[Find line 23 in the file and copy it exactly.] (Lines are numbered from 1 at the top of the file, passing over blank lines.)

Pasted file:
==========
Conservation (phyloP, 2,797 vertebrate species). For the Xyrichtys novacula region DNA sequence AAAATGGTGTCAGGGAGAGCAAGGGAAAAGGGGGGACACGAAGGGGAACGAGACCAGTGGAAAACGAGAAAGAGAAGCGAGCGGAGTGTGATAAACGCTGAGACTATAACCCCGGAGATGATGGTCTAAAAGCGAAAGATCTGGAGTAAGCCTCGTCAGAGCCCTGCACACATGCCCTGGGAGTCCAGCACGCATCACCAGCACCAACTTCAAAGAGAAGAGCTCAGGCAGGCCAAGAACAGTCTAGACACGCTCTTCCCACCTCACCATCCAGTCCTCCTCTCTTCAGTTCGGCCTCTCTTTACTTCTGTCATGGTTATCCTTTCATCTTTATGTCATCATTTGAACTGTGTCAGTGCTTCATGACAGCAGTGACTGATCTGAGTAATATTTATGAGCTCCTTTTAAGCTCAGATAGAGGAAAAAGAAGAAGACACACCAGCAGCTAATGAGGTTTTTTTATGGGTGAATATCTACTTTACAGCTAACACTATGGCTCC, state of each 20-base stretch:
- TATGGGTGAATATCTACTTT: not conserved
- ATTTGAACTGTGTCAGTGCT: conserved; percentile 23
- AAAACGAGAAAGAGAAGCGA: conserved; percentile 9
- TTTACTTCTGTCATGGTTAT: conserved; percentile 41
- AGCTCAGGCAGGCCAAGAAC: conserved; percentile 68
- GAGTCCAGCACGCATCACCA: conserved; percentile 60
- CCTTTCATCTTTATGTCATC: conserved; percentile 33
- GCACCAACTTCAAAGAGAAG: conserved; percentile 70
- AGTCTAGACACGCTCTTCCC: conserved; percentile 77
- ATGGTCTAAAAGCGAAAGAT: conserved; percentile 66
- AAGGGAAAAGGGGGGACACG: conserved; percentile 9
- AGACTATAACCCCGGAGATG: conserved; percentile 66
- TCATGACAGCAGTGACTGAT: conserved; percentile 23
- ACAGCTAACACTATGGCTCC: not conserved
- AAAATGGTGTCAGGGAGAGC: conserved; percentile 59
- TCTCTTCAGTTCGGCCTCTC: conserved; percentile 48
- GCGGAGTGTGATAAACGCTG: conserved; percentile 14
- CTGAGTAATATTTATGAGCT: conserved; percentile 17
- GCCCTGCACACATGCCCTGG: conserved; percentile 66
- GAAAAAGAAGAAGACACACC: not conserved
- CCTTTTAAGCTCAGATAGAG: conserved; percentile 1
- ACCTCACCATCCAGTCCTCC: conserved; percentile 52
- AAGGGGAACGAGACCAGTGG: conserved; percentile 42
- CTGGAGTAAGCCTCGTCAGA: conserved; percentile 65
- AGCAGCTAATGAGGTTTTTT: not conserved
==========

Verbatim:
- ACCTCACCATCCAGTCCTCC: conserved; percentile 52